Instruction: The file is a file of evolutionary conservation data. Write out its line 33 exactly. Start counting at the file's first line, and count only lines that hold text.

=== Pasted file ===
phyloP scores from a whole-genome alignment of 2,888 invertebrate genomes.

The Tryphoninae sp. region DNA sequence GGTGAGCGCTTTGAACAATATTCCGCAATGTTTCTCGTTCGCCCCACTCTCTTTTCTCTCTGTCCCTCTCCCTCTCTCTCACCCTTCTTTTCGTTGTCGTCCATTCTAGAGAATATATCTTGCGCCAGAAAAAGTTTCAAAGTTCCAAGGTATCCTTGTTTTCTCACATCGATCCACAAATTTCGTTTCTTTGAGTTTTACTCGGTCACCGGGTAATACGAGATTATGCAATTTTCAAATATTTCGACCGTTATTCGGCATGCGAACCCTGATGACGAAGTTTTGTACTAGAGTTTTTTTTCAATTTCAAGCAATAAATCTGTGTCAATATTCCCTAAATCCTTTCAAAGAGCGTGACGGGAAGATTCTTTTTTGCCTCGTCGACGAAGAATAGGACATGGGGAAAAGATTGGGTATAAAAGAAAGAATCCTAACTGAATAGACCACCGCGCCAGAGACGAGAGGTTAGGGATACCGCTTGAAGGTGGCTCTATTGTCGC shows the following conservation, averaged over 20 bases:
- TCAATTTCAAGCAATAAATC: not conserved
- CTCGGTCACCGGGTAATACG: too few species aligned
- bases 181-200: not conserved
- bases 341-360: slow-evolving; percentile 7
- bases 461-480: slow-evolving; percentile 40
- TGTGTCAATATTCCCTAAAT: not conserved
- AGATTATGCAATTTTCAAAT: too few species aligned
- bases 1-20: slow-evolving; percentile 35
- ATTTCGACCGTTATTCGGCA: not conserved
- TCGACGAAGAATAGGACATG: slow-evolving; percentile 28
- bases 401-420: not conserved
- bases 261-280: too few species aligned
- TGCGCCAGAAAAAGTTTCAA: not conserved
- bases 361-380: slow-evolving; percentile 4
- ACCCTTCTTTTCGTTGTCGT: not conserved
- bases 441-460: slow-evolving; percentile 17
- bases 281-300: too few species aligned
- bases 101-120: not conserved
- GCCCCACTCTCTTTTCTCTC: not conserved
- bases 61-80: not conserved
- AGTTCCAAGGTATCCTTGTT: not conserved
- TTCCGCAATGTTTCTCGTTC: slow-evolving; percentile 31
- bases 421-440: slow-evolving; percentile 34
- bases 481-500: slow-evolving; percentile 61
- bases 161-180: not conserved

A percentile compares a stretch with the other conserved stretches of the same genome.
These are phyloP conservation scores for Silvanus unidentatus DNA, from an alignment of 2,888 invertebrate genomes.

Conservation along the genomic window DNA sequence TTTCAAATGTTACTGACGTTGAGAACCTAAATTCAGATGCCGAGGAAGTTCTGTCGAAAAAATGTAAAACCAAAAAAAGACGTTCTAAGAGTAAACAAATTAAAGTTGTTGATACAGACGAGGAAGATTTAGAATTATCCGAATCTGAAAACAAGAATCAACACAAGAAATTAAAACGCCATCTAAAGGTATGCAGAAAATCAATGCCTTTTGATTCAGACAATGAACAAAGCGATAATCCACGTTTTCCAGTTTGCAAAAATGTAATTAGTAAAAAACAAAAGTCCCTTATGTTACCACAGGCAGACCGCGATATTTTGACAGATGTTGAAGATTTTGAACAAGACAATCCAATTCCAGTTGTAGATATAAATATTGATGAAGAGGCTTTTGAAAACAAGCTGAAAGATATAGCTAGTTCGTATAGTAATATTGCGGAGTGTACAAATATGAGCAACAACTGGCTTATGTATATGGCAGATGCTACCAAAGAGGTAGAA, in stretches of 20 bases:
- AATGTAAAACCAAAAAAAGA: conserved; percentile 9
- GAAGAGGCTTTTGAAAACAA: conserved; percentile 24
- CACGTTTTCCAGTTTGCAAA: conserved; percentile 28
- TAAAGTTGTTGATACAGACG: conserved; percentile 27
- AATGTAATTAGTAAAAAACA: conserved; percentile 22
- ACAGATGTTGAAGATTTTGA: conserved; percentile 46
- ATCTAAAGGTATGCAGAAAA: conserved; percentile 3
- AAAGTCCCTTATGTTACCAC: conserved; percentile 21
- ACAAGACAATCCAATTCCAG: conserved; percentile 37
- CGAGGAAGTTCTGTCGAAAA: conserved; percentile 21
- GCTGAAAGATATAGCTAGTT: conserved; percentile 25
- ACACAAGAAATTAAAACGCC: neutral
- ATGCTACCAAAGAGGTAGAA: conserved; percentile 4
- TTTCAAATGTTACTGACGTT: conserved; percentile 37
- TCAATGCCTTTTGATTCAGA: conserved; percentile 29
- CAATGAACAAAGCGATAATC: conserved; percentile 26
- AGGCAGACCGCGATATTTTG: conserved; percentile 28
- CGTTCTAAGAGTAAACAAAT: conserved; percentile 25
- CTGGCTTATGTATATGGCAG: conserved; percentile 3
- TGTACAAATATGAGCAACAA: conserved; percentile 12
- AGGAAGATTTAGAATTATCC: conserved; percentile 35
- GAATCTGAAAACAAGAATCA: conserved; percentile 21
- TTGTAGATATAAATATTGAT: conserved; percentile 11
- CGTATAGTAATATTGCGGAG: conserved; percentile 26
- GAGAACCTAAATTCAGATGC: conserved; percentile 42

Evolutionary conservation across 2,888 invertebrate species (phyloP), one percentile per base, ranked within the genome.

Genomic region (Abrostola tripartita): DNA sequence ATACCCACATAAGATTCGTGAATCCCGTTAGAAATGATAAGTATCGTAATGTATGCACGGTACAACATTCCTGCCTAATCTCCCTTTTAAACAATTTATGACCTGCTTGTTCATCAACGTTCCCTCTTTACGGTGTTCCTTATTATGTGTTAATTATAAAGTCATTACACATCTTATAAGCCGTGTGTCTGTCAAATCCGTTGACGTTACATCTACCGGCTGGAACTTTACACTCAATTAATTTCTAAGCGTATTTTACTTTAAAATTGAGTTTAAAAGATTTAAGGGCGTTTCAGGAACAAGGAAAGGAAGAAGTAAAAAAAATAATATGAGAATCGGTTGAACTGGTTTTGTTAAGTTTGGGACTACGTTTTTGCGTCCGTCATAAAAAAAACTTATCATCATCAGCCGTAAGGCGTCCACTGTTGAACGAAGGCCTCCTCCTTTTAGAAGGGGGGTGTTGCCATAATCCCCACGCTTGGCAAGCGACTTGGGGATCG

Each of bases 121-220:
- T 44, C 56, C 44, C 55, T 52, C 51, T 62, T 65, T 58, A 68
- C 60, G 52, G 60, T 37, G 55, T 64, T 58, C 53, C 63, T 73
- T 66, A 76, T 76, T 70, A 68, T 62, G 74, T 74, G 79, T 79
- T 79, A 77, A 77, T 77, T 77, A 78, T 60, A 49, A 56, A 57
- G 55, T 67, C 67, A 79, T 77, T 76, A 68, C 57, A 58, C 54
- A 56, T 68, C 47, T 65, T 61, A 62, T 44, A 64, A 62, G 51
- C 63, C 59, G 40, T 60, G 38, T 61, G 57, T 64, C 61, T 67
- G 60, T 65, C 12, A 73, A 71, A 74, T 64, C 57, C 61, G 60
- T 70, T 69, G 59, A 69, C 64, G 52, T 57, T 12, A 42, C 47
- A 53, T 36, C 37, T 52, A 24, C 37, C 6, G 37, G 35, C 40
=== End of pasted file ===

- CACGTTTTCCAGTTTGCAAA: conserved; percentile 28